Nadia started pre-school in January and is loving it. She is still being followed by child life development for speech and occupational therapy, and the coordinator got to observe her on her 2nd day of preschool, and she phoned me that afternoon VERY excited. Saying she couldn’t wait to phone me, Nadia did great, and how overjoyed she felt when she watched Nadia in the class room (insert mommies ugly cry here). She told me that it was like Nadia had been there since September, she got right into playing with the kids, didn’t have any issues asking for anything. She said it was a joy to watch her. Of course this made me feel relieved and happy, Nadia has always just wanted to be with her peers, and her isolation for 1.5 years had me feeling like she missed out, plus her speech is still delayed, so I was worried about how the kids would react to her. She seems to be doing fine, though, so I can get rid of that worry. I think when you are a parent, you don’t want your kid to have any struggles, just breeze through life and fit in. So when I hear things like that, it makes me feel so relieved and happy (is someone cutting onions?). We know Nadia’s life has not been a breeze, it has been a battle from the moment she was born and will continue to be one, but man does she make the battle look sooooooo easy.
On my Facebook page the other day, a memory came up from 2 yrs ago. It was from February 12, 2014, the night before Nadia was to be admitted and start her chemo regime. I have a love/hate relationship with these memories, but it is great for looking back and seeing what I had posted during Nadia’s transplant time. This is part of what it said:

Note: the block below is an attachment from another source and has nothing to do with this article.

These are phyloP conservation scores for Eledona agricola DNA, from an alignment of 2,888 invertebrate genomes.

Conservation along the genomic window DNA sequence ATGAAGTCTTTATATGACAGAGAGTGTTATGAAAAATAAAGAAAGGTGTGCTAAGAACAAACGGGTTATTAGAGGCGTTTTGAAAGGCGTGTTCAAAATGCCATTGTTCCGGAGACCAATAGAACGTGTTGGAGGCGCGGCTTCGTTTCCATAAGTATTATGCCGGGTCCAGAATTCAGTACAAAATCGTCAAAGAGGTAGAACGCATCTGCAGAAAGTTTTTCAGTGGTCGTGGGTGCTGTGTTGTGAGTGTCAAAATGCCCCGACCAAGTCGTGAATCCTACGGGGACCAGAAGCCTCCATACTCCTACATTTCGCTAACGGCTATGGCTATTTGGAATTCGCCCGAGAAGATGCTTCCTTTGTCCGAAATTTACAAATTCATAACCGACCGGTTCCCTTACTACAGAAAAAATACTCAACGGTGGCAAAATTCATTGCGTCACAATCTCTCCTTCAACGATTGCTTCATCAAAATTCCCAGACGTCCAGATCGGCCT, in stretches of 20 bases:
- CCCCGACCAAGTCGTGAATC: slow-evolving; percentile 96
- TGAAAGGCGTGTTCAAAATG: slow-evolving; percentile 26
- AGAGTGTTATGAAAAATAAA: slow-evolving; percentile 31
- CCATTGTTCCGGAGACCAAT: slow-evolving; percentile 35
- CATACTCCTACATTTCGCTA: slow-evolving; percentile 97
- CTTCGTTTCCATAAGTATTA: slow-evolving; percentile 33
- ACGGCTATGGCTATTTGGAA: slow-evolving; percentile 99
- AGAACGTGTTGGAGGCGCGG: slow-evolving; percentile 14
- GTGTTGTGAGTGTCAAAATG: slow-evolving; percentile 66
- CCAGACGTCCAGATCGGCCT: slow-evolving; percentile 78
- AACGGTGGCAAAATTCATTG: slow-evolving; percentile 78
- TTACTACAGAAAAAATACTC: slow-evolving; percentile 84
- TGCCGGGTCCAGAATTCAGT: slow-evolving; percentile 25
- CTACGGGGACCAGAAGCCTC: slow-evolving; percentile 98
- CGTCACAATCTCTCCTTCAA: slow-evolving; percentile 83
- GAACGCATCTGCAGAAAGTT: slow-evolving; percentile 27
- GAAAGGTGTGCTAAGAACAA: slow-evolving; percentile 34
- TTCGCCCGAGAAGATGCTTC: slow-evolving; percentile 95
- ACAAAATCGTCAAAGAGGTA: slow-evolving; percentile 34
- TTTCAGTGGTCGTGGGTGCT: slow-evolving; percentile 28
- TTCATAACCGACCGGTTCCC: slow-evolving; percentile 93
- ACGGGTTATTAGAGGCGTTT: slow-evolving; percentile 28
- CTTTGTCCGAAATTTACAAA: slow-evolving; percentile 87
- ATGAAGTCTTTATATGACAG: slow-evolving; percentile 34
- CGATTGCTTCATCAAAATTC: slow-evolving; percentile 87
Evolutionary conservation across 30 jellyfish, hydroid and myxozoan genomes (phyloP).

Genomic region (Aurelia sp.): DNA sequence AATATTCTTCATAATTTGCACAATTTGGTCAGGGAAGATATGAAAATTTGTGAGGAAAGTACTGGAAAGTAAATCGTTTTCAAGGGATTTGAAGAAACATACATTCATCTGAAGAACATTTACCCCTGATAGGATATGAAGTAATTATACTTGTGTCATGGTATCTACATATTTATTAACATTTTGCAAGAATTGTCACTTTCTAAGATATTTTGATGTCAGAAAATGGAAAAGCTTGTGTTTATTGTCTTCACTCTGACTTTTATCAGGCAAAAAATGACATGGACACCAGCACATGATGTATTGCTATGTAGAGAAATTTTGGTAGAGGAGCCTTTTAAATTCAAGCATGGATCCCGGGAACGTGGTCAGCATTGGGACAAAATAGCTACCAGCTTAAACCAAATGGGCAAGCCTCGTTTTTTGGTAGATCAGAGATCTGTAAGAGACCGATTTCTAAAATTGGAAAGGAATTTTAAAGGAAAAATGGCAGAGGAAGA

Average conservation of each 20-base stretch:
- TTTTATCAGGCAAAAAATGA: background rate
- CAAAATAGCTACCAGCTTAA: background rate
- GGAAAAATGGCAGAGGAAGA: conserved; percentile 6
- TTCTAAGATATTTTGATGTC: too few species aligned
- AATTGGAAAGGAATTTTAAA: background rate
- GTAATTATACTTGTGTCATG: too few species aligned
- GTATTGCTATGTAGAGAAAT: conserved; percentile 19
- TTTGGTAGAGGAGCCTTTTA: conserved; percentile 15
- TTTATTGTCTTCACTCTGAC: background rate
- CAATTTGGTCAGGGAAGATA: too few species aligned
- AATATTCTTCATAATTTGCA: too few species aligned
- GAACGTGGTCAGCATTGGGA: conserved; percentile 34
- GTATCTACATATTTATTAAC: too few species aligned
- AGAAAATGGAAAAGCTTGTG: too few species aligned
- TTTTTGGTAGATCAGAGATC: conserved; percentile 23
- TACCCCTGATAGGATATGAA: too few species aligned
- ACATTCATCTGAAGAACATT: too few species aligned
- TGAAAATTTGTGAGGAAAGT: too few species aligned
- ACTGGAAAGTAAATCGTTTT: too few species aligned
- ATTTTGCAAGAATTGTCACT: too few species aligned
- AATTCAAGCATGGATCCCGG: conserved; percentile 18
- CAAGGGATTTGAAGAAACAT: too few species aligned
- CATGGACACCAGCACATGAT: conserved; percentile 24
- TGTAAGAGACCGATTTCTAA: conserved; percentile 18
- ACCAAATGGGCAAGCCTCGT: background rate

‘The only way I can describe what I am feeling is like what you feel the night before your first day of school or a new job. Anxiety, excitement, happy, sad, nervous, and the list goes on, your mind is racing and all you want is to look back on this moment and say, ‘why did I get my knickers in a twist? This isn’t so bad’ We know the road ahead is a long one, and one not to be rushed as much as we want to skip forward.’
I clearly remember feeling like this feeling would never go away and that there was no light at the end of the tunnel, we were in the dark and it was suffocating! Sure if Nadia made it through transplant, she still faced possible complications from the transplant AND definitely more complications from the disease. It was a feeling I couldn’t get passed. I think when you are faced with a complication in your life (and I don’t mean just dealing with a disease), weather it just involves you, a family member or your kid, it is all-consuming. It jolts you out of how you think your life was going to go, you know that ‘easy road life’ you want for everyone in your life, where your biggest worry is that you carried a balance on your Visa bill. Then something like this happens, and no matter how hard you try to look at the positives in your life, sometimes you just can’t, sometimes the ‘things could be worse’ statement, is not comforting at all, in fact it’s annoying. Because in that moment, no matter what the situation is, this IS the ‘things could be worse’ situation, and you have become that family or person that is used as the example. I think that it is OK to feel like that, to feel that ‘boohoo why me’, it is part of how to heal yourself and you need to grieve the ‘easy road life’ you had pictured in your mind. Because that ‘easy road life’ has just shattered before you and you have NO idea how to put it back together, where to start, you are lost and when you realize that there is no point in putting the pieces back together to try and get back to that ‘easy road life’, you learn with time to accept that now you have to take a different road. Now looking back at that post, I can definitely see the light at the end of the tunnel, in fact we are shining in the light, bathing in it actually, with SPF 60 of course ;).
We are celebrating today with cake! Cake for breakfast, lunch, and supper! LET HER EAT CAKE!!